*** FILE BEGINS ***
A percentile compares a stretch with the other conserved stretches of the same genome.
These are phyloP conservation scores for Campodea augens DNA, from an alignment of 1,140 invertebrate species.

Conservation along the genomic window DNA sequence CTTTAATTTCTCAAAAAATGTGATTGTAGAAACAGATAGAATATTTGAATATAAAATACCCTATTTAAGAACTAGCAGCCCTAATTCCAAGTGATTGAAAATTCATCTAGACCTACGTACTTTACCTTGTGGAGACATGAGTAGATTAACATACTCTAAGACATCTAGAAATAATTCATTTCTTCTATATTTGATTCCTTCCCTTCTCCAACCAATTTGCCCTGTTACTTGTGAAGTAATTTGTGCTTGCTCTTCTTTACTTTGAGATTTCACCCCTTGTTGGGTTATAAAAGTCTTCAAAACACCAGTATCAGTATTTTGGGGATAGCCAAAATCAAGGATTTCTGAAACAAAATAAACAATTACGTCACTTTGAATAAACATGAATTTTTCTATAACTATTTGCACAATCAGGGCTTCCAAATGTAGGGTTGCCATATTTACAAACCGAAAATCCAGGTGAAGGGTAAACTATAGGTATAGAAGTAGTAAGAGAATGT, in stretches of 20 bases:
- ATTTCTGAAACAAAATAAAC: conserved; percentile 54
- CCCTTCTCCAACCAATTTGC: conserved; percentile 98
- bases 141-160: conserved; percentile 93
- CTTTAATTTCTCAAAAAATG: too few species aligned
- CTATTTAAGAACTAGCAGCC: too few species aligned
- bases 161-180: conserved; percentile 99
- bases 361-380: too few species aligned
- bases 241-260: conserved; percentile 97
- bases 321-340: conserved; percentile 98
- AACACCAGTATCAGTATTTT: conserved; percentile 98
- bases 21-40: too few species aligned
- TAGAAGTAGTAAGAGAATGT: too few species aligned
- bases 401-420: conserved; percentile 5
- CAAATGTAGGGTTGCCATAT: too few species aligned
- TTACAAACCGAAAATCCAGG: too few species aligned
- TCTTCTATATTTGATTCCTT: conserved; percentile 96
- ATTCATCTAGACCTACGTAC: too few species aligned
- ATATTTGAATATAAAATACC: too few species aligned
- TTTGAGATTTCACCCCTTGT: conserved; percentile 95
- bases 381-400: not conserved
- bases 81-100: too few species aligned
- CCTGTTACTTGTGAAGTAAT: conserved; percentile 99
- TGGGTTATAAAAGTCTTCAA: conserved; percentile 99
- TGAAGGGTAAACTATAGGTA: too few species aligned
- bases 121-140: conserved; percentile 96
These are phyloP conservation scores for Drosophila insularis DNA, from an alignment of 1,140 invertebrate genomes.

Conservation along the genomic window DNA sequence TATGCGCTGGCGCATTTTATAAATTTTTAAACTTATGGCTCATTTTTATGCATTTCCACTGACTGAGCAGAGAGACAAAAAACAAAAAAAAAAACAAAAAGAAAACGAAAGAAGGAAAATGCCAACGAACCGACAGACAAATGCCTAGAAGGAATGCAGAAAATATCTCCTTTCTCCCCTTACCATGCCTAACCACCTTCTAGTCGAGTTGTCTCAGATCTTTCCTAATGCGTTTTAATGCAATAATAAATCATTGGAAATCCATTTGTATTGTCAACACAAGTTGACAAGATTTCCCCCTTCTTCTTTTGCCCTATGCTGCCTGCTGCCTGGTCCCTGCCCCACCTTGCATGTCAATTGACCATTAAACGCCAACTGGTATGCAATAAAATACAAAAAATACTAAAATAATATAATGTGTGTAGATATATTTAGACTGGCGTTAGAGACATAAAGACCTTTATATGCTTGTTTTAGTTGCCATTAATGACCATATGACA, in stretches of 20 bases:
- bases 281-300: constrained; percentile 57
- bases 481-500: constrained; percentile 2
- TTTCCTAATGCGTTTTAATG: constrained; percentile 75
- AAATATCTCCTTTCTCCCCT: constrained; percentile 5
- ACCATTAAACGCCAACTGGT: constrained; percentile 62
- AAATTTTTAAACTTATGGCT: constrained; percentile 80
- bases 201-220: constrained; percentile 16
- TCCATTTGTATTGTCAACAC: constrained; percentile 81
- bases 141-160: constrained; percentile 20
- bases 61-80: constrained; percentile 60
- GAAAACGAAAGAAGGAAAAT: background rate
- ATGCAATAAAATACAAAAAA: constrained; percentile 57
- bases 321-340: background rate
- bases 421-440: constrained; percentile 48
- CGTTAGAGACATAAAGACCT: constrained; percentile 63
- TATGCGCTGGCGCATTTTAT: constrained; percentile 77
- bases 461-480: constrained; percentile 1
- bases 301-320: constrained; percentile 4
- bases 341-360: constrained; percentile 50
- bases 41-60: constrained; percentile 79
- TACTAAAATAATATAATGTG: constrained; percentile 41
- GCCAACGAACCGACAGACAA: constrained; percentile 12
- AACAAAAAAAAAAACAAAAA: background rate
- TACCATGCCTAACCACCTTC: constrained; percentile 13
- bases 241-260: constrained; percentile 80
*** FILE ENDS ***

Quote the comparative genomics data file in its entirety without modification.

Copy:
A percentile compares a stretch with the other conserved stretches of the same genome.
These are phyloP conservation scores for Campodea augens DNA, from an alignment of 1,140 invertebrate species.

Conservation along the genomic window DNA sequence CTTTAATTTCTCAAAAAATGTGATTGTAGAAACAGATAGAATATTTGAATATAAAATACCCTATTTAAGAACTAGCAGCCCTAATTCCAAGTGATTGAAAATTCATCTAGACCTACGTACTTTACCTTGTGGAGACATGAGTAGATTAACATACTCTAAGACATCTAGAAATAATTCATTTCTTCTATATTTGATTCCTTCCCTTCTCCAACCAATTTGCCCTGTTACTTGTGAAGTAATTTGTGCTTGCTCTTCTTTACTTTGAGATTTCACCCCTTGTTGGGTTATAAAAGTCTTCAAAACACCAGTATCAGTATTTTGGGGATAGCCAAAATCAAGGATTTCTGAAACAAAATAAACAATTACGTCACTTTGAATAAACATGAATTTTTCTATAACTATTTGCACAATCAGGGCTTCCAAATGTAGGGTTGCCATATTTACAAACCGAAAATCCAGGTGAAGGGTAAACTATAGGTATAGAAGTAGTAAGAGAATGT, in stretches of 20 bases:
- ATTTCTGAAACAAAATAAAC: conserved; percentile 54
- CCCTTCTCCAACCAATTTGC: conserved; percentile 98
- bases 141-160: conserved; percentile 93
- CTTTAATTTCTCAAAAAATG: too few species aligned
- CTATTTAAGAACTAGCAGCC: too few species aligned
- bases 161-180: conserved; percentile 99
- bases 361-380: too few species aligned
- bases 241-260: conserved; percentile 97
- bases 321-340: conserved; percentile 98
- AACACCAGTATCAGTATTTT: conserved; percentile 98
- bases 21-40: too few species aligned
- TAGAAGTAGTAAGAGAATGT: too few species aligned
- bases 401-420: conserved; percentile 5
- CAAATGTAGGGTTGCCATAT: too few species aligned
- TTACAAACCGAAAATCCAGG: too few species aligned
- TCTTCTATATTTGATTCCTT: conserved; percentile 96
- ATTCATCTAGACCTACGTAC: too few species aligned
- ATATTTGAATATAAAATACC: too few species aligned
- TTTGAGATTTCACCCCTTGT: conserved; percentile 95
- bases 381-400: not conserved
- bases 81-100: too few species aligned
- CCTGTTACTTGTGAAGTAAT: conserved; percentile 99
- TGGGTTATAAAAGTCTTCAA: conserved; percentile 99
- TGAAGGGTAAACTATAGGTA: too few species aligned
- bases 121-140: conserved; percentile 96
These are phyloP conservation scores for Drosophila insularis DNA, from an alignment of 1,140 invertebrate genomes.

Conservation along the genomic window DNA sequence TATGCGCTGGCGCATTTTATAAATTTTTAAACTTATGGCTCATTTTTATGCATTTCCACTGACTGAGCAGAGAGACAAAAAACAAAAAAAAAAACAAAAAGAAAACGAAAGAAGGAAAATGCCAACGAACCGACAGACAAATGCCTAGAAGGAATGCAGAAAATATCTCCTTTCTCCCCTTACCATGCCTAACCACCTTCTAGTCGAGTTGTCTCAGATCTTTCCTAATGCGTTTTAATGCAATAATAAATCATTGGAAATCCATTTGTATTGTCAACACAAGTTGACAAGATTTCCCCCTTCTTCTTTTGCCCTATGCTGCCTGCTGCCTGGTCCCTGCCCCACCTTGCATGTCAATTGACCATTAAACGCCAACTGGTATGCAATAAAATACAAAAAATACTAAAATAATATAATGTGTGTAGATATATTTAGACTGGCGTTAGAGACATAAAGACCTTTATATGCTTGTTTTAGTTGCCATTAATGACCATATGACA, in stretches of 20 bases:
- bases 281-300: constrained; percentile 57
- bases 481-500: constrained; percentile 2
- TTTCCTAATGCGTTTTAATG: constrained; percentile 75
- AAATATCTCCTTTCTCCCCT: constrained; percentile 5
- ACCATTAAACGCCAACTGGT: constrained; percentile 62
- AAATTTTTAAACTTATGGCT: constrained; percentile 80
- bases 201-220: constrained; percentile 16
- TCCATTTGTATTGTCAACAC: constrained; percentile 81
- bases 141-160: constrained; percentile 20
- bases 61-80: constrained; percentile 60
- GAAAACGAAAGAAGGAAAAT: background rate
- ATGCAATAAAATACAAAAAA: constrained; percentile 57
- bases 321-340: background rate
- bases 421-440: constrained; percentile 48
- CGTTAGAGACATAAAGACCT: constrained; percentile 63
- TATGCGCTGGCGCATTTTAT: constrained; percentile 77
- bases 461-480: constrained; percentile 1
- bases 301-320: constrained; percentile 4
- bases 341-360: constrained; percentile 50
- bases 41-60: constrained; percentile 79
- TACTAAAATAATATAATGTG: constrained; percentile 41
- GCCAACGAACCGACAGACAA: constrained; percentile 12
- AACAAAAAAAAAAACAAAAA: background rate
- TACCATGCCTAACCACCTTC: constrained; percentile 13
- bases 241-260: constrained; percentile 80